The Importance of Sleep
Generally when you think of health and fitness, sleep doesn’t usually rank as one of the main priorities. Sleep though can have a huge impact on your health as it plays a vital role in maintaining and protecting your mental health, physical health and overall quality of life.
Having quality and adequate sleep also improves your ability to make decisions and control your appetite, emotions and moods. It will also affect your energy levels throughout the day which can lead to inactivity.
When we don’t get enough sleep it can increase the risk of heart disease, kidney disease, high blood pressure, diabetes, stroke and obesity.
Benefits of Sleep
Sleep changes your appetite - Sleep helps the body maintain and control the hormones that make you feel hungry and full. Unfortunately when we have a lack of sleep our body struggles to control these hormones effectively which can lead to overeating during the day.
Sleep supports your immune system - The role of your immune system is to defend the body from foreign or harmful substances, fighting illnesses and infections. Our immune system relies heavily on quality sleep to function properly and protect our bodies from these substances.
Sleep keeps your sugar levels in check - Sleep impacts the body’s hormone that regulates your blood glucose levels (insulin). Without this you may be at a higher risk of diabetes.
Sleep helps recovery and growth - When you’re in a deep sleep your body releases your growth hormone. This hormone is important to increase muscle mass and repair cells and tissues in the body.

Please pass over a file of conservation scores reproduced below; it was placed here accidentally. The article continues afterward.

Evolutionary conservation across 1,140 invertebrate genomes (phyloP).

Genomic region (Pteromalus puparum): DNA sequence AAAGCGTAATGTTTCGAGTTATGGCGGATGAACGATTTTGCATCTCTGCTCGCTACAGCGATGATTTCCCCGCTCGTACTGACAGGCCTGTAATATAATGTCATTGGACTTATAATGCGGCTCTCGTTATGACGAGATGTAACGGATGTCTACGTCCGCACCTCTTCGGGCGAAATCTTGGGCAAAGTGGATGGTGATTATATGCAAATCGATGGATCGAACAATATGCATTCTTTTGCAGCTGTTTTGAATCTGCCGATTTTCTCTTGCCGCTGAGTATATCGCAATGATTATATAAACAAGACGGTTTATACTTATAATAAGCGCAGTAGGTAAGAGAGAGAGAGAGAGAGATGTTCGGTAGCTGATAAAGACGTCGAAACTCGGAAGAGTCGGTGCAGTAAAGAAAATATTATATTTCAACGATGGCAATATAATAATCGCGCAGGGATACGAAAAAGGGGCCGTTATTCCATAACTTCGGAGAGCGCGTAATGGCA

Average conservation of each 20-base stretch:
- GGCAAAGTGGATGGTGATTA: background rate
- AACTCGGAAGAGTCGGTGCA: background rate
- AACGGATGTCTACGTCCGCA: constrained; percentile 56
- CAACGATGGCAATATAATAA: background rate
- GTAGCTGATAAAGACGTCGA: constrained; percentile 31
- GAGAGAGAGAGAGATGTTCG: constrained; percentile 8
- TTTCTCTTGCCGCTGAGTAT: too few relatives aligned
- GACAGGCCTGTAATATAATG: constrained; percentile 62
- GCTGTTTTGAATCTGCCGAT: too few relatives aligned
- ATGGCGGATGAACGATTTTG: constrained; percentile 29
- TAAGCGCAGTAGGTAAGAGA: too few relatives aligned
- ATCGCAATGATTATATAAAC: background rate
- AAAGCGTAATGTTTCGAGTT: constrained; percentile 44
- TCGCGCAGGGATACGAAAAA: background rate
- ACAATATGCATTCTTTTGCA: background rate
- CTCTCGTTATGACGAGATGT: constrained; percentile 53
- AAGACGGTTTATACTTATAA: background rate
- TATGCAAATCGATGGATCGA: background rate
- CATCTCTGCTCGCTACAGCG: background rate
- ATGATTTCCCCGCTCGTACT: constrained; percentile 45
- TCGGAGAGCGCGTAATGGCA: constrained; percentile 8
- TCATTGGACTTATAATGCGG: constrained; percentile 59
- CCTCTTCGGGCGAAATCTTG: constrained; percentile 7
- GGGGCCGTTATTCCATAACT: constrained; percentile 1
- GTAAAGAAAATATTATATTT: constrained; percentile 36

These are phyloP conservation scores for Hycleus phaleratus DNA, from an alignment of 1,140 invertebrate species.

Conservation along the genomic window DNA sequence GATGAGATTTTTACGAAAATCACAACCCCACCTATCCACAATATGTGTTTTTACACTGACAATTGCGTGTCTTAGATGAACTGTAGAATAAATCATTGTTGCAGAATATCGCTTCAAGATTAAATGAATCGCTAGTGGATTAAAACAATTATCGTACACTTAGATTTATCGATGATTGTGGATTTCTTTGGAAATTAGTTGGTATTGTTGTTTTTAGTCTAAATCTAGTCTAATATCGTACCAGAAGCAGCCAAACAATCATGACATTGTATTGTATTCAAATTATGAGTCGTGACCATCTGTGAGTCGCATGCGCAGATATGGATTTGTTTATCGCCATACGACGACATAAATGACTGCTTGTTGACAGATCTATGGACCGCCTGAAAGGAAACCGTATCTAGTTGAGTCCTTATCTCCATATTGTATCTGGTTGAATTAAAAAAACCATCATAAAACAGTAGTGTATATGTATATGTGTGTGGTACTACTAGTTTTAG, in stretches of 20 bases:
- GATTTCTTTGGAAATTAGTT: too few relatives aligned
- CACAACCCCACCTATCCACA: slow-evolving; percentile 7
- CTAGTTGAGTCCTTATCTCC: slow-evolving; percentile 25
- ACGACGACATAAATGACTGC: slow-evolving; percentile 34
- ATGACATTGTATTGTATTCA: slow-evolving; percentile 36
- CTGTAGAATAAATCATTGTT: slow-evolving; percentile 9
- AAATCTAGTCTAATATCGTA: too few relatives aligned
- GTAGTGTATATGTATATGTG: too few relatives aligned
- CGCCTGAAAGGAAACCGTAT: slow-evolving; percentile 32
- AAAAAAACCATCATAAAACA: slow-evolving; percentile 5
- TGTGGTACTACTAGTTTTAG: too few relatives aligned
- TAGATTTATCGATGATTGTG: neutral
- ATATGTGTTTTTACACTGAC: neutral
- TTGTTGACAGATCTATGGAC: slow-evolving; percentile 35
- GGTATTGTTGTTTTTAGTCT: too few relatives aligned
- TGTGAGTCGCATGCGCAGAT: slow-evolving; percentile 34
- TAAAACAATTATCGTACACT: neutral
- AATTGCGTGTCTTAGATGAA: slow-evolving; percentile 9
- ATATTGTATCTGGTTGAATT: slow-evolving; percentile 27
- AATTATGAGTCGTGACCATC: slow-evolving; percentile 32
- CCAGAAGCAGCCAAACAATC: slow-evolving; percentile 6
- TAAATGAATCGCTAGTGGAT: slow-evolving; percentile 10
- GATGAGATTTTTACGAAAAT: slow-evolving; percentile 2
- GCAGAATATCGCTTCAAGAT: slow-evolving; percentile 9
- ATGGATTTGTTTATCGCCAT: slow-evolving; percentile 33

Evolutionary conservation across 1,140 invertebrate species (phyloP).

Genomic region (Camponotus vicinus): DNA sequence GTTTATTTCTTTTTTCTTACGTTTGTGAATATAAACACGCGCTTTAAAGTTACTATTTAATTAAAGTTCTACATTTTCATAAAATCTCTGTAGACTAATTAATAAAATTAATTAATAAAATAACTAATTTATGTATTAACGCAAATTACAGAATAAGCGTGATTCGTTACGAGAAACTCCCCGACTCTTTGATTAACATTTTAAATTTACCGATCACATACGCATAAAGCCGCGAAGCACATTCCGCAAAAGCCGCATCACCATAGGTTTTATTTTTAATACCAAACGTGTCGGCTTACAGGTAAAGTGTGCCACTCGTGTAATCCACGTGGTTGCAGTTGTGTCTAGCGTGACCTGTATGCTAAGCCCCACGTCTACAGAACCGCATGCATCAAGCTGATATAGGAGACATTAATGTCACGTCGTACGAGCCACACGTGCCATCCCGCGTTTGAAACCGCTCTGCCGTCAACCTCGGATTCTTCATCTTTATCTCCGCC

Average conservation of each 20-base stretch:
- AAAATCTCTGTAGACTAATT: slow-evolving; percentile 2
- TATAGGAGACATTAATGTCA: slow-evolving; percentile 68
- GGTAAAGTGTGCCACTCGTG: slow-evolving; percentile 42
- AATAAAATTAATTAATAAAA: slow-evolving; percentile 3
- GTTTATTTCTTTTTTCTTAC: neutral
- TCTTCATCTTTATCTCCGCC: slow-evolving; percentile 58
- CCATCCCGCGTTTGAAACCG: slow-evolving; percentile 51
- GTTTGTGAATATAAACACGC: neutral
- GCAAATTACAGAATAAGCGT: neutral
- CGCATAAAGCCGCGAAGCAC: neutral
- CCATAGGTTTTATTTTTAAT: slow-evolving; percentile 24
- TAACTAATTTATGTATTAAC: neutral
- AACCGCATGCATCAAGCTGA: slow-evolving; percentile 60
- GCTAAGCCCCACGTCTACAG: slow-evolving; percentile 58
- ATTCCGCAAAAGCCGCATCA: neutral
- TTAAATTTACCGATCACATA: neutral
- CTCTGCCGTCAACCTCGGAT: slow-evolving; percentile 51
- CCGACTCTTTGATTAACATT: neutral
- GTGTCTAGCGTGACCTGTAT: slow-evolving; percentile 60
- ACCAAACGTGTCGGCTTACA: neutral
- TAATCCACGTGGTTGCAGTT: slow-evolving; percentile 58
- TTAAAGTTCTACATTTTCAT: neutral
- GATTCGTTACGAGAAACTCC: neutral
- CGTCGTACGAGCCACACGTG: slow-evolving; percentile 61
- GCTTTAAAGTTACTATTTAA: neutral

It’s important to have enough sleep but it’s the quality of your sleep that will really make the difference. As adults we should aim to have between 7-9 hours of quality sleep each night. You might already be sleeping like a baby but if you would like to improve your sleep at night, here are a few ways to help.
Improving your sleep
Create a sleep routine - Your sleep routine should be a relaxing process that you follow each night which helps you wind down and gets your ready for sleep. My tips would be to first figure out when you need to be asleep and set a time, aiming for at least 7-9 hours. Then avoid screens (tv, tablets, mobiles) at least an hour before and choose something relaxing to do that will help you wind down. When you create a routine you follow each night your body will be better prepared for sleep.
Improve your room for sleeping - It’s important that you set the mood in your room and remove anything that may interrupt your body from having a good night’s sleep. Some things to consider would be to remove any light/noises/distractions from your room, making your room as dark as possible.
Stay away from caffeine and even alcohol at least 2-3 hours before bed - Yes believe it or not, alcohol isn’t a sleeping aid. Instead alcohol before bed can impact how much time spent in a deep sleep, the most restorative part of sleep. It also lessons time spent in REM sleep (rapid eye movement) which is an important sleeping phase that gets your body ready to rest and recover.
Exercise regularly - Being active and keeping up regular exercise has shown to improve the quality of your sleep by lowering stress and increasing the need for rest at the end of the day. Exercise can also reduce symptoms of many common sleep disorders and problems.
Yours in fitness,
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